Grading

  • fifty_shades_grey_cover

    Eavesdropping / Wiretapping, Insider Trading, Labor / Employment, Law Professors, Law Schools, Non-Sequiturs, Paralegals, Technology

    Non-Sequiturs: 06.02.14

    Crim Law exam features Fifty Shades of Grey prequel as fact pattern. [Legal Cheek]

    * You’d think being in jail would be a pretty good alibi. But that’s not the Chicago Way! [Overlawyered]

    * How many law professors have wished they could say this before? “Don’t give me any of your s**tty papers and you get an A.” [Critical-Theory via TaxProf Blog]

    * Lawyer powerlifting to raise money for mentoring programs. Because donating to charity is more fun when it comes with the risk of severe groin injuries. [Chicago Tribune]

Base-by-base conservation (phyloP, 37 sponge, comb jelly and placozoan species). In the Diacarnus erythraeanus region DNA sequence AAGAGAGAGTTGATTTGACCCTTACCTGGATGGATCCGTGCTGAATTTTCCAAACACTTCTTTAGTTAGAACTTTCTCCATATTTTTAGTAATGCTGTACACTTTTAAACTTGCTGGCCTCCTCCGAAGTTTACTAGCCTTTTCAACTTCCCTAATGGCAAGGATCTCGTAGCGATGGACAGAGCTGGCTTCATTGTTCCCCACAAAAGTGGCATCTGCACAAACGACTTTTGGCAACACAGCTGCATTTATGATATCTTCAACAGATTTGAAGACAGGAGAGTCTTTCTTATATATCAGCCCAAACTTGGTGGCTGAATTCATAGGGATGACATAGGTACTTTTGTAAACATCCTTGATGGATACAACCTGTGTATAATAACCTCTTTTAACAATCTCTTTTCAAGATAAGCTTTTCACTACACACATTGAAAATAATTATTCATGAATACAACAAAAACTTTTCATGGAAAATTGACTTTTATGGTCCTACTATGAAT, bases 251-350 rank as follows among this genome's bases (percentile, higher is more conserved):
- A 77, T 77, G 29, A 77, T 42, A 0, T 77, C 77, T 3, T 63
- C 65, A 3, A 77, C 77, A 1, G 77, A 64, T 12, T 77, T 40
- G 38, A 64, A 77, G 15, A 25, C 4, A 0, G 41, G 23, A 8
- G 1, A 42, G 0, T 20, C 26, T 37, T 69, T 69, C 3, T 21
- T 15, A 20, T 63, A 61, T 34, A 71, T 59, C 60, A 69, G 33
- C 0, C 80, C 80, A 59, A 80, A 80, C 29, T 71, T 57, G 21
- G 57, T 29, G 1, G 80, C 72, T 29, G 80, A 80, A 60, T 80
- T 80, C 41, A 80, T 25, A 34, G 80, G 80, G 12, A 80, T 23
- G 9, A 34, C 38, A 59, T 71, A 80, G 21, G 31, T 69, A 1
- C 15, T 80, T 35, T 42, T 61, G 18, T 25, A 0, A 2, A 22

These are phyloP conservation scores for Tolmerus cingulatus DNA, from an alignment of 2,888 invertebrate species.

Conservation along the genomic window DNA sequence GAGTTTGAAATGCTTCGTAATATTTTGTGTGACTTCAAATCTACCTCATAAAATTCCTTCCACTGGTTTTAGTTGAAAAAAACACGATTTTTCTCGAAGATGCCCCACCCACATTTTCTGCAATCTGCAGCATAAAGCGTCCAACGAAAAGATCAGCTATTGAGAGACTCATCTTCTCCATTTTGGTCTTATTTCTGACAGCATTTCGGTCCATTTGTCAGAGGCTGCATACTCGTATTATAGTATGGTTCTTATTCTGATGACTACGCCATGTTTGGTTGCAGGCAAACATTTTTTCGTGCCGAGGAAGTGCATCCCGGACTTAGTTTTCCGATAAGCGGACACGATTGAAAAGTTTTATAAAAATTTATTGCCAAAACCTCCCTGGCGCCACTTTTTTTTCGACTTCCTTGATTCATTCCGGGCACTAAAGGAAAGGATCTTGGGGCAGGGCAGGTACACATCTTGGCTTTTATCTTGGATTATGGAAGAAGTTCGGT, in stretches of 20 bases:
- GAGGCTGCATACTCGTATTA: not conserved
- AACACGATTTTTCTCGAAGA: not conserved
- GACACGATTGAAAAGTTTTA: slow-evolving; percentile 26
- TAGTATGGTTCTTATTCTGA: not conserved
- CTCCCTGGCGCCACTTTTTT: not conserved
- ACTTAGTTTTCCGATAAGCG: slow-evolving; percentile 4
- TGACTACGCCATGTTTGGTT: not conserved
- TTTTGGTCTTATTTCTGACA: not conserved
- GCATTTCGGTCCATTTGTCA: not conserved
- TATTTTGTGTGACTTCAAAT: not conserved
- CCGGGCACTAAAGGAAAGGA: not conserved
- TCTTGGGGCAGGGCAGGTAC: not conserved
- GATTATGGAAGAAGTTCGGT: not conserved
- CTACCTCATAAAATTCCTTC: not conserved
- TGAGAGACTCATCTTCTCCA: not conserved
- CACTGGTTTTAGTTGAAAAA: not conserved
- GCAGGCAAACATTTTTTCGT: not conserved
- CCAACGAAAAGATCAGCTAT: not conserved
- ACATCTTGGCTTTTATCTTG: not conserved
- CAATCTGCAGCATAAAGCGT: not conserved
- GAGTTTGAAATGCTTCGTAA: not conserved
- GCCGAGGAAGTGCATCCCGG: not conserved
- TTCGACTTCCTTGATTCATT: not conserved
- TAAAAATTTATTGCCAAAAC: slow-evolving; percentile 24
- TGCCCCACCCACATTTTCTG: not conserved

* U.S. News has a list of ways being a paralegal first can help with law school. It’s dumb. There’s only one reason paralegal experience helps and that’s to meet practicing lawyers and figure out whether or not law school is even worth it. [U.S. News]

    * In the past, Professor Nancy Leong was accused of narcissism. But she doesn’t seem to be attention-seeking at all based on this publicly posted shot. Maybe she can post that on Ashley Madison and see what happens… [Instagram]

    * Regulating imports could drastically improve labor conditions around the world (and potentially bring more jobs back home). But that could curtail profits by a smidgeon so let’s table that discussion. [Lawyers, Guns & Money]

    * A former AUSA on the Phil Mickelson/Carl Icahn insider trading case and wiretaps. [mitchellepner]